A long history of starving for status
Unfortunately, no one is born with a status symbol attached to their body. So the noble class used clothes and accessories to show off. They ordered clothing made of richly woven fabrics with intricate designs and accessories made of precious stones and jewels.
But this wasn’t enough. They felt they needed a sign that would distinguish them from ordinary folks - even when they were naked. The solution? Bulk up and get fat.
The eternal struggle with food shortages and starvation meant there was no better sign of wealth than obesity. A rotund body, white skin untouched by the sun and soft hands free of calluses became the symbols of the nobility. These physical characteristics were linked to the virtues of generosity, tolerance and composure. On the other hand, such negative characteristics as obstinacy, impatience and pessimism were attached to people who were thin (and poor).
Photography, invented at the end of the 19th century, also played a part in making obesity desirable. The people in the photographs were members of the royal family - and most of them were pleasingly plump.
Even though Korea now has one of the lowest obesity rates in the world, Koreans once valued obesity as well. We even had a profusion of drugs that promised to make the body fat.
But in the 1920s, socialists started attacking obesity as a product of “bourgeois naivety and greed,” and the new standard was a more streamlined shape.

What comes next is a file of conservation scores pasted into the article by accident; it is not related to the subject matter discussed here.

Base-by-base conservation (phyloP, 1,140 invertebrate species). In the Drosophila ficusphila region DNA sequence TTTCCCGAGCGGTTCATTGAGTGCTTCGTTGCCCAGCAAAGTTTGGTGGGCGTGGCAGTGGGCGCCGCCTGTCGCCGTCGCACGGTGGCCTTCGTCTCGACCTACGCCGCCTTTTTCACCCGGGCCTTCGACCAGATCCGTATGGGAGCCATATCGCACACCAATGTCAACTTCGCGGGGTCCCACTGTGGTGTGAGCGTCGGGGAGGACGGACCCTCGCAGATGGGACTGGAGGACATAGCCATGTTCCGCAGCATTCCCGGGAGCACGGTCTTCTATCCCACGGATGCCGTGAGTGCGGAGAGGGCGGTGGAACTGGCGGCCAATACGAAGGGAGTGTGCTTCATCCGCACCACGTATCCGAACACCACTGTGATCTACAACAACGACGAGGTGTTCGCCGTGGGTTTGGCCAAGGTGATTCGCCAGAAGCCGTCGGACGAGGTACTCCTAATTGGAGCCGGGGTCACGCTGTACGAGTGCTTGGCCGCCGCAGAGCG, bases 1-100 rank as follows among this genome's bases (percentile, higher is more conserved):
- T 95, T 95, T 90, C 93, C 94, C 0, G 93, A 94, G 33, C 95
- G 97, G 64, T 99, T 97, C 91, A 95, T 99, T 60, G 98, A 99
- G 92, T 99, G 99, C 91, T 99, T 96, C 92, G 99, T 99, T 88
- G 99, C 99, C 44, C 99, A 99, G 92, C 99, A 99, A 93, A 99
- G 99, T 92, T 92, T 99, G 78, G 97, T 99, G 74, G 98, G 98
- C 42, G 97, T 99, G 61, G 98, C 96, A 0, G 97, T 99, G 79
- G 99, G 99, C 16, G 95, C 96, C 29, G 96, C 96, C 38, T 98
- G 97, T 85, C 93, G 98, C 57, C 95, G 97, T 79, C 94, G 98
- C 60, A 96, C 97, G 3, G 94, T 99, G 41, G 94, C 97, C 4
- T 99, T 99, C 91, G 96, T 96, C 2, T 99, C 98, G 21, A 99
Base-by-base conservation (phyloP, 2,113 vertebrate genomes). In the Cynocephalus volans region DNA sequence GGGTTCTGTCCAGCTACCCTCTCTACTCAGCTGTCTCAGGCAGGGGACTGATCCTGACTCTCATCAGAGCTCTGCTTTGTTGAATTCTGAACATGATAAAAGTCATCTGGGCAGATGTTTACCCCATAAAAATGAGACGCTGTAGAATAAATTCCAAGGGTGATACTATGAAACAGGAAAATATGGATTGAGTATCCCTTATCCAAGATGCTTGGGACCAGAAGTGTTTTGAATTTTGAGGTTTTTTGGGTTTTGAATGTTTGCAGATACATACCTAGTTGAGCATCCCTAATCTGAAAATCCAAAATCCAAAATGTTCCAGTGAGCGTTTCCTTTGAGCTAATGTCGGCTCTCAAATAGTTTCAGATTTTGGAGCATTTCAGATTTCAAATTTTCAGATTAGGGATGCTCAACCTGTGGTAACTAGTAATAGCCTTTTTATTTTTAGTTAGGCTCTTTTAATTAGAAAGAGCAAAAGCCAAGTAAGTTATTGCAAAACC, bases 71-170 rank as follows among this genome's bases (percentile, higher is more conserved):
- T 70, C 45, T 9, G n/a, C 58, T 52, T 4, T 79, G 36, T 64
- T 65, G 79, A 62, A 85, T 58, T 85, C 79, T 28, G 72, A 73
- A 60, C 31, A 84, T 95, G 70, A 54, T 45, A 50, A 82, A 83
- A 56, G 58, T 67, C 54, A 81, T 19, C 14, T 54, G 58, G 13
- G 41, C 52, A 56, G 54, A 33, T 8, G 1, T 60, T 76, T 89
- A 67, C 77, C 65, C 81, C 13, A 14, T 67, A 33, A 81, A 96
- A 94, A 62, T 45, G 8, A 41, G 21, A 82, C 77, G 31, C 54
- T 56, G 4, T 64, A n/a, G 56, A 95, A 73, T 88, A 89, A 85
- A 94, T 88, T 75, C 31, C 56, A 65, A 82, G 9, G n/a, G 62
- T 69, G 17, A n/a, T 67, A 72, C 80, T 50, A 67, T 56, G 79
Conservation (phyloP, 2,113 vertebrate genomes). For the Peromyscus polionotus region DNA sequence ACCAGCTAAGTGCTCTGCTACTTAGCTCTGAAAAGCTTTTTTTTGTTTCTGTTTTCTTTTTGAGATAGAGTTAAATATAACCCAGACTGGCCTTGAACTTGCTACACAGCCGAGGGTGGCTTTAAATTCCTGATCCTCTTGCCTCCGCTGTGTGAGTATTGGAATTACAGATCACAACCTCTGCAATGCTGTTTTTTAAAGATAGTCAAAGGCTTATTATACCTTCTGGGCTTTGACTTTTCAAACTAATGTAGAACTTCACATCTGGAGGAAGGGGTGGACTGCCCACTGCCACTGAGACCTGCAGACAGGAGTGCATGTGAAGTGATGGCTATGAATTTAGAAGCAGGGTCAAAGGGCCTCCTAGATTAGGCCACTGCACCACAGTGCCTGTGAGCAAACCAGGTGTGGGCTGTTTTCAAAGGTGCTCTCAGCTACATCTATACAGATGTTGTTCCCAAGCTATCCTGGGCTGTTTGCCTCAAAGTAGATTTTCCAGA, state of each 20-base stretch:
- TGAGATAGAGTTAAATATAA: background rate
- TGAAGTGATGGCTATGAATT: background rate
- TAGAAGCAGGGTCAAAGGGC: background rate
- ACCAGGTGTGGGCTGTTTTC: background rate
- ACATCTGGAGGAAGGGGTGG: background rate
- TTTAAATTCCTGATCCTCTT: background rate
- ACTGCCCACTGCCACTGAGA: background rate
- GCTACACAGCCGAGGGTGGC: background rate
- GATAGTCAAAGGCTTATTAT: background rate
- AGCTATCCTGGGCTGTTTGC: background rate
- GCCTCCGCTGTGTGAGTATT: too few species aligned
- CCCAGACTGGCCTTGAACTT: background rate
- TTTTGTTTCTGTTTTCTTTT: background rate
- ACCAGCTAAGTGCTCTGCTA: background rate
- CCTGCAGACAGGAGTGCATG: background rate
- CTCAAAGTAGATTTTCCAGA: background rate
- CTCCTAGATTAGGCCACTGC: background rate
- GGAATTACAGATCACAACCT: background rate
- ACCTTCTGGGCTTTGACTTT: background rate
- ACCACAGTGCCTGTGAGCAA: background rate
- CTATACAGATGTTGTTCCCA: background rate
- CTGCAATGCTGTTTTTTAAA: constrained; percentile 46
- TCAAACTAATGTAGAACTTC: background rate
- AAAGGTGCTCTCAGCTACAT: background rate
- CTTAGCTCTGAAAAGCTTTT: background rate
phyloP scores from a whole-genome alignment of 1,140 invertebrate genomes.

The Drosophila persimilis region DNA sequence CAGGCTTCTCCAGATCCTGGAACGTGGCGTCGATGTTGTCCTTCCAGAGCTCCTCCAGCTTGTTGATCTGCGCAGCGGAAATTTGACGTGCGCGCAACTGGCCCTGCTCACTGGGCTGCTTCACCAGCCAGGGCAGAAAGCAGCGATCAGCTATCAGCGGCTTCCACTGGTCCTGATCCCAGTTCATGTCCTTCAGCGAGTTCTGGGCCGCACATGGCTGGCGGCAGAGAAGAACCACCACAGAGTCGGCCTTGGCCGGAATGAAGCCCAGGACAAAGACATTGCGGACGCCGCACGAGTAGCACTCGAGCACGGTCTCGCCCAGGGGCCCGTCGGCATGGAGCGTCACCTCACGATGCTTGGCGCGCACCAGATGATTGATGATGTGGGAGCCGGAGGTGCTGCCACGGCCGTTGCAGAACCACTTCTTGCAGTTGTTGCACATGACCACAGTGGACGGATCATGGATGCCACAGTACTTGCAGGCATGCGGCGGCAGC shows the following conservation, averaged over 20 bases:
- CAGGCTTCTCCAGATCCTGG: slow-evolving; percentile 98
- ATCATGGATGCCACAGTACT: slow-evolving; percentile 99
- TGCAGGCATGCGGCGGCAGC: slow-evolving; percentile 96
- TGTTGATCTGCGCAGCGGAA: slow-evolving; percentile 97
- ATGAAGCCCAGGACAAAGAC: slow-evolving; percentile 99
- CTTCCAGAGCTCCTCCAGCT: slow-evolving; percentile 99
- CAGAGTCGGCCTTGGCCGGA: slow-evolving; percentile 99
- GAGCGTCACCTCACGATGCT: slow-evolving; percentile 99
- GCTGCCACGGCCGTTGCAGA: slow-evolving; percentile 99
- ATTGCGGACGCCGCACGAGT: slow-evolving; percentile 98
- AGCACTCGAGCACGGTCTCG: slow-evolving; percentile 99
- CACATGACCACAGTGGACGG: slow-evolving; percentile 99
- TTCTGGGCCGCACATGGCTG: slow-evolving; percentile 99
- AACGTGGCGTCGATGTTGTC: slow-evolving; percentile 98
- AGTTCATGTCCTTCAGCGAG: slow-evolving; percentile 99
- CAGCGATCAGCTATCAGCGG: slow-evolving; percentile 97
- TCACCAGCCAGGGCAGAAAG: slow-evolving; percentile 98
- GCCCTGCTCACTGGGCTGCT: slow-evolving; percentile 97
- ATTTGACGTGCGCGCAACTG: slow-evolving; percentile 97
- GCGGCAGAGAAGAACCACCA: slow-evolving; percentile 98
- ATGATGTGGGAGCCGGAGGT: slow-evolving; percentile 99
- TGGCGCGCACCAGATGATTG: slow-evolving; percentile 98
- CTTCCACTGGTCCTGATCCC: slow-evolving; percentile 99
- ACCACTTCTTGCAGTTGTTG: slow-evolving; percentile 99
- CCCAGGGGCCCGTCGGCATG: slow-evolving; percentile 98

Until the “season of spring poverty,” that is. The suffering and famine that accompanied the Korean War and its aftermath had a profound effect on the Korean people. Food was scarce and body fat again became a measure of status.
When there were no longer people who suffered from starvation, however, the situation changed quickly. Starting from the mid-1980s, weight-loss drugs re-appeared to induce a public that had begun to taste the spoils of success.
Nowadays, the aristocratic image once attached to obesity is gone completely and people are quite willing to go hungry to become thin. People who once scorned the idea that obesity is harmful for health now fuss about becoming thinner than the recommended standard.
Fat or thin, we are all starving for status. But maybe we need a new yardstick by which to measure our success.
*The writer is a research professor at Seoul National University Hospital.
By Jeon U-yong